If youíre still on the trail of the Allmans, almost a stoneís throw away is Rose Hill Cemetery, where Duane and fellow band member Berry Oakley, who both died in motorcycle accidents, are interred. And a bit farther from there is the Allman Brothers Band Museum at the Big House, opened in 2010, appropriately enough located on Highway 41. Fans will get the connection. A portion of the lyrics to "Rambliní Man," one of the Allmansí greatest hits, goes like this: "Lord, I was born a rambliní man. Tryiní to make a liviní and doiní the best I can," and then, "And I was born in the back seat of a Greyhound bus, rolliní down Highway 41."

The entrance to the still grand three-story Tudor home, where again various members of the band lived including brothers Duane and his brother Gregg, fronts on Highway 41 ó itís also known as Vineville Avenue ó and exits through the back. Just as I was about to round from the parking lot to the front to go in, a shaggy-hair hippie type young man came from the exit, flashing a peace sign at our small group and grinning, "Man, that was totally worth it." I took that as good sign. If you love Southern rock, or really any music, then you really should visit this place thatís become a Mecca-like destination for Allman Brothers pilgrims from all over the world. This is where the band really took off ó "Rambliní Man" was written here ó and is now filled with rare personal artifacts too many to even begin to mention.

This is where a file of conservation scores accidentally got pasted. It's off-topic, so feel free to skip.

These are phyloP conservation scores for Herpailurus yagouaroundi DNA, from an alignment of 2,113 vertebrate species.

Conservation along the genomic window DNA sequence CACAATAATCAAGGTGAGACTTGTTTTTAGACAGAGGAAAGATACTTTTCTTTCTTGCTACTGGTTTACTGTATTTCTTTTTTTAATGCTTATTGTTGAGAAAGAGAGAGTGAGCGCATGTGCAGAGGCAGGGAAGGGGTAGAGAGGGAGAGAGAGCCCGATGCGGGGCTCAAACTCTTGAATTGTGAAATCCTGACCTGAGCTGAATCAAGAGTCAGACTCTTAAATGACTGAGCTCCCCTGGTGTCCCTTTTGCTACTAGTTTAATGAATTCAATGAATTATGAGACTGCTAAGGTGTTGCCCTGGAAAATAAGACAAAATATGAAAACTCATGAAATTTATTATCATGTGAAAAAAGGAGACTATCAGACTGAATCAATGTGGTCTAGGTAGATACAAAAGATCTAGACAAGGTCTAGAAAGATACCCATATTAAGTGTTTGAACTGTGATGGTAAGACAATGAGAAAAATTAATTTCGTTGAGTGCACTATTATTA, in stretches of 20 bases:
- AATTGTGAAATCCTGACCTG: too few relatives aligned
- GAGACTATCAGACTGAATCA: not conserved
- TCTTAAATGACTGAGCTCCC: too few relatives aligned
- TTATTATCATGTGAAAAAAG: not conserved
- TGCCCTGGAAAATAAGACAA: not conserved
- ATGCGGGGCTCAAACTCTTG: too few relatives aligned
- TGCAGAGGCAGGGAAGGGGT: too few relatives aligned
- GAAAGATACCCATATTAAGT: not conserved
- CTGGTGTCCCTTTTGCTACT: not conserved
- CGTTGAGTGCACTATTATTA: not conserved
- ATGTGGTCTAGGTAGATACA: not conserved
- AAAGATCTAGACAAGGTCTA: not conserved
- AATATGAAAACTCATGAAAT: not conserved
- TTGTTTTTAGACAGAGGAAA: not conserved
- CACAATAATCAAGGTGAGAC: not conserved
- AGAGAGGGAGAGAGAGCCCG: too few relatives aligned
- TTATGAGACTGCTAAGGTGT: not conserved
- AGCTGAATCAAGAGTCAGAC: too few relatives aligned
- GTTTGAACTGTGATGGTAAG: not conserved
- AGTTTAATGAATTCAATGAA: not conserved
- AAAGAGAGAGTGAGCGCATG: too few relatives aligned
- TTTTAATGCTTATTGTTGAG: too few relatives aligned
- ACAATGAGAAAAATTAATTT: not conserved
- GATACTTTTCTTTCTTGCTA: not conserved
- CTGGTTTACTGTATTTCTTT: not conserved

Moving back along College Street and other neighborhoods within the Corridor is like taking a step back into another century. General Sherman in his March to the Sea bypassed Macon, so scores of antebellum homes remain, somehow surviving 150-plus years of fricassee-hot and humid Georgia summers. Macon has an incredible 5,500 buildings listed on the National Register of Historic Places, among them the 1853 Greek Revival Cannonball House, which was waywardly struck by a cannonball during the Civil War, and the Sidney Lanier Cottage, built in 1840 and the birthplace of one of the Southís best known poets.